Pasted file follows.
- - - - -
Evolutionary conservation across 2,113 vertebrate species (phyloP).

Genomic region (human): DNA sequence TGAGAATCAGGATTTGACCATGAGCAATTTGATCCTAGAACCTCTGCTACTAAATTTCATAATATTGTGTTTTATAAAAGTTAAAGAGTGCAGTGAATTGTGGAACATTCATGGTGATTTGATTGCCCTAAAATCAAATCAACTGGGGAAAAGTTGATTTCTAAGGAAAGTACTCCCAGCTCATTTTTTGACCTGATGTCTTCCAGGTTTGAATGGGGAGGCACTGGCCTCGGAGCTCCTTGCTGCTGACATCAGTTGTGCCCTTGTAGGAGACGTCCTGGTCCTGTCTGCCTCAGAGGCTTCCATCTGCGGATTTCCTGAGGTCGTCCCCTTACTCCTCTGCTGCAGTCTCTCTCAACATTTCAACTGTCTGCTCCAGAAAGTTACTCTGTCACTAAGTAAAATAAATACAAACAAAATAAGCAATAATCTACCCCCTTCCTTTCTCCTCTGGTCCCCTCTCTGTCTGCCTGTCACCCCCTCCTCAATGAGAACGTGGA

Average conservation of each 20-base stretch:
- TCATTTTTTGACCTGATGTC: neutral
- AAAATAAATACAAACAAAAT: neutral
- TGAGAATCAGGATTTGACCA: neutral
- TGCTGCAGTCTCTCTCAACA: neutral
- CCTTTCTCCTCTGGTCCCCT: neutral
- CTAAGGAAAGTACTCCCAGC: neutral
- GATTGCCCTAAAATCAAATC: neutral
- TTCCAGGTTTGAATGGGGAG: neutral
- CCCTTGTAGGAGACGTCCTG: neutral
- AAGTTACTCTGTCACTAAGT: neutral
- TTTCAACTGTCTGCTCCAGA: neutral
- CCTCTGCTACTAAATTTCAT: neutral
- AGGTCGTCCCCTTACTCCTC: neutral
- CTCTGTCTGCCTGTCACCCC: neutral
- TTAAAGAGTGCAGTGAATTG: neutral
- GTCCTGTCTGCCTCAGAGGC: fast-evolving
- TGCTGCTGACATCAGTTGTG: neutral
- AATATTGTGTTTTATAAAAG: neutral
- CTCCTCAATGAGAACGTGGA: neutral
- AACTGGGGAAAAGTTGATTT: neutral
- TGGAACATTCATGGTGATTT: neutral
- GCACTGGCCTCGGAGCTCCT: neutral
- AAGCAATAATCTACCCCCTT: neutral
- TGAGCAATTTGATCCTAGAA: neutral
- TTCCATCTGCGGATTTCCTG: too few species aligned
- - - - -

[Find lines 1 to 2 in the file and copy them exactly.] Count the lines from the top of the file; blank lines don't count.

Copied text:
Evolutionary conservation across 2,113 vertebrate species (phyloP).

Genomic region (human): DNA sequence TGAGAATCAGGATTTGACCATGAGCAATTTGATCCTAGAACCTCTGCTACTAAATTTCATAATATTGTGTTTTATAAAAGTTAAAGAGTGCAGTGAATTGTGGAACATTCATGGTGATTTGATTGCCCTAAAATCAAATCAACTGGGGAAAAGTTGATTTCTAAGGAAAGTACTCCCAGCTCATTTTTTGACCTGATGTCTTCCAGGTTTGAATGGGGAGGCACTGGCCTCGGAGCTCCTTGCTGCTGACATCAGTTGTGCCCTTGTAGGAGACGTCCTGGTCCTGTCTGCCTCAGAGGCTTCCATCTGCGGATTTCCTGAGGTCGTCCCCTTACTCCTCTGCTGCAGTCTCTCTCAACATTTCAACTGTCTGCTCCAGAAAGTTACTCTGTCACTAAGTAAAATAAATACAAACAAAATAAGCAATAATCTACCCCCTTCCTTTCTCCTCTGGTCCCCTCTCTGTCTGCCTGTCACCCCCTCCTCAATGAGAACGTGGA